In Character with Chad Jacobsen

by: CHRISTOPHER ONSTOTT Chad Jacobsen, exhibit design manager for OMSI, likes to put things together so kids can try to take them apart. Noisily, of course.

Chad Jacobsen is deep into painting and sculpture, but these days he's just as focused on trying to keep kids from destroying stuff. Incidentally, Jacobsen, exhibit design manager at OMSI, can be a hard guy to interview.

Portland Tribune: This place is noisy. I'm having trouble hearing you, and you're just across the table.

Chad Jacobsen: There really is not a quiet place in this building's public space. We just put in an exhibition, a gallery of arcade games, that was probably one of the noisiest exhibits we've had. Every machine in that exhibit made some kind of noise.

Tribune: How about over there?

Jacobsen: There's a Gravitron, a machine perpetually lifting ball bearings and dropping them down.

Tribune: Does the constant noise drive you nuts?

Jacobsen: I don't hear it much anymore. The Gravitron is outside of one of our meeting places, so it gets a little hard to concentrate at times.

Tribune: And what about the kids?

Jacobsen: They definitely generate noise. The noise equals fun. A lot of what we design is bulletproof and kid-proof.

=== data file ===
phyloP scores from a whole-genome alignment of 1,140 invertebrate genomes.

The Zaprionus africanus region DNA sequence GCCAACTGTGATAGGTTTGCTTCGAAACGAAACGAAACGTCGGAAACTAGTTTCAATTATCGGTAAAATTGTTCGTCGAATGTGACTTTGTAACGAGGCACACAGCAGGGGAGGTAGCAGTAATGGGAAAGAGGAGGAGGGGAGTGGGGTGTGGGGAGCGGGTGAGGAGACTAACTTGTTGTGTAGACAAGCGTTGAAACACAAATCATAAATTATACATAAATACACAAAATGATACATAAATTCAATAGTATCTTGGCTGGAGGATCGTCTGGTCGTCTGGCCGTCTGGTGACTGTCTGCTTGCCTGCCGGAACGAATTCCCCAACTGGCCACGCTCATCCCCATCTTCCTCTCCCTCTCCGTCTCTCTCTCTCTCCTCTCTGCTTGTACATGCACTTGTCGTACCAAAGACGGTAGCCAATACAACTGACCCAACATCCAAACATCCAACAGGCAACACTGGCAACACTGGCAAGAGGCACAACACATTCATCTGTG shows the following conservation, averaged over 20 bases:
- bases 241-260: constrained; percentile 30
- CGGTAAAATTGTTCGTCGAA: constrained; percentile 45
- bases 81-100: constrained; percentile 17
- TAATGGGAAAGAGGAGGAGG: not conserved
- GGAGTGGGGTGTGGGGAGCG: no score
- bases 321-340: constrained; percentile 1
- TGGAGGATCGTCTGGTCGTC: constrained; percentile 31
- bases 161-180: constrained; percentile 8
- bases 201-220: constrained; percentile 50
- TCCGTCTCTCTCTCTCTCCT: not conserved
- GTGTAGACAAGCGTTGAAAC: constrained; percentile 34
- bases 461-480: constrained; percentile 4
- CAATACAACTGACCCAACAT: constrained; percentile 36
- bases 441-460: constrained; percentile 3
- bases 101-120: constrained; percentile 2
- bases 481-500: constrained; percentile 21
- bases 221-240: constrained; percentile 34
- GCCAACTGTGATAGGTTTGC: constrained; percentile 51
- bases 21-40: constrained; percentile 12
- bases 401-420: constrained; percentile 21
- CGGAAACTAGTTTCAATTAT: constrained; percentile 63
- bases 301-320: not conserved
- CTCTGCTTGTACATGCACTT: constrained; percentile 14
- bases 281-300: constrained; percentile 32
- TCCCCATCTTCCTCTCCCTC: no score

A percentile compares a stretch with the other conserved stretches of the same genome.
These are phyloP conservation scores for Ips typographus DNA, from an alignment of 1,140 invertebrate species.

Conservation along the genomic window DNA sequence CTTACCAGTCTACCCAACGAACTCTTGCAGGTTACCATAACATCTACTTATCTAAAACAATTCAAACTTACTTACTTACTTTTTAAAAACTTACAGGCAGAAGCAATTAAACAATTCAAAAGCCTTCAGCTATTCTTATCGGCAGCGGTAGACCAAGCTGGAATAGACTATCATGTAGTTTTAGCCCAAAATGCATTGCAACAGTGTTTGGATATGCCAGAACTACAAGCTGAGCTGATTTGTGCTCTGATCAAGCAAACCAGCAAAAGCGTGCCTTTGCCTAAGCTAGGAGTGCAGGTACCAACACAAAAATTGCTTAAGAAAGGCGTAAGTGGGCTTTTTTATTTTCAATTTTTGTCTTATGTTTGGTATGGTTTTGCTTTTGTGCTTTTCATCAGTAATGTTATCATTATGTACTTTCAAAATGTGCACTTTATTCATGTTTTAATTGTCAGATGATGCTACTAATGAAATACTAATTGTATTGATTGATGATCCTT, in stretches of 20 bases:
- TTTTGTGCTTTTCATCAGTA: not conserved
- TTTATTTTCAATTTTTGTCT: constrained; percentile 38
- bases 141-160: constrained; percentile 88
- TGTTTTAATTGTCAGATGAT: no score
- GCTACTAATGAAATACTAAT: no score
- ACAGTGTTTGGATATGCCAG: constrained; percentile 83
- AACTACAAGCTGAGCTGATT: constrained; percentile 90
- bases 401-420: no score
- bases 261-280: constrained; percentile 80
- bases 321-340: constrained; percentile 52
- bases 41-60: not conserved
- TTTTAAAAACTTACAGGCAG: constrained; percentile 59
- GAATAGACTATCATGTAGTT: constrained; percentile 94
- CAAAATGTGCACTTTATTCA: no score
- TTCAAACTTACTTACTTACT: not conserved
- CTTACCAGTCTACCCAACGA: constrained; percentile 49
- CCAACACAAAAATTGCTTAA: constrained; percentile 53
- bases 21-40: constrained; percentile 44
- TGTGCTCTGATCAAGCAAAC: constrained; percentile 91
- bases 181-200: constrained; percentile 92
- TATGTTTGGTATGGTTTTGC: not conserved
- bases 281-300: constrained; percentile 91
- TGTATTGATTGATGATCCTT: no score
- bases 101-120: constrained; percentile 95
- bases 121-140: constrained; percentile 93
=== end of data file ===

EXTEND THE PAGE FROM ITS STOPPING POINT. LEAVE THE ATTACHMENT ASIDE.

Tribune: Have you actually had one of the little devils bring in a handgun?

Jacobsen: No, to my knowledge we've got a crack security squad that would rain down on any gun-toting kid in a minute.

Tribune: I'll bet kids have done some damage in here.

Jacobsen: I don't know where to start. There's almost like a collective consciousness kids have in learning how to get past the durability issues. The folks who brought in Ataris and Nintendos for the history of the arcade (exhibit) weren't quite ready for our audience. They were surprised at the amount of maintenance an exhibit like that required.

We did a graph race, three bicycles that you sit on and race your neighbors by watching the graph and seeing your position in relationship to your competitors. We used industrial pre-tested parts. They're not strong enough.

Tribune: Darn kids. Favorite exhibits?

Jacobsen: The Mindbender Mansion was an exhibition on brain teasers. It's a really social experience on how people help each other when they get stuck. When somebody can't figure out what's going on with this puzzle, a complete stranger will stop what they're doing and help them. I didn't really see that impact until I came as a visitor with my nephew.

Tribune: Dinosaurs or Star Wars?

Jacobsen: Dinosaurs, but most of my OMSI comrades are Star Wars. I'm a dinosaur in a Star Wars community.

Tribune: Join the club. I'm a print newspaper reporter. Why do kids love dinosaurs?

Jacobsen: And everybody loves them for a window of time and then they forget about them for a while. They're sort of near mythology, that dragon sensibility, but there's also proof that they existed. It's almost like they're proof of magic.

Tribune: And you get to be the man behind the curtain.

Jacobsen: A friend of mine has a little boy who is convinced I have the coolest job in the world. But he also thinks I'm a scientist, because he asks me a lot of questions I can't answer.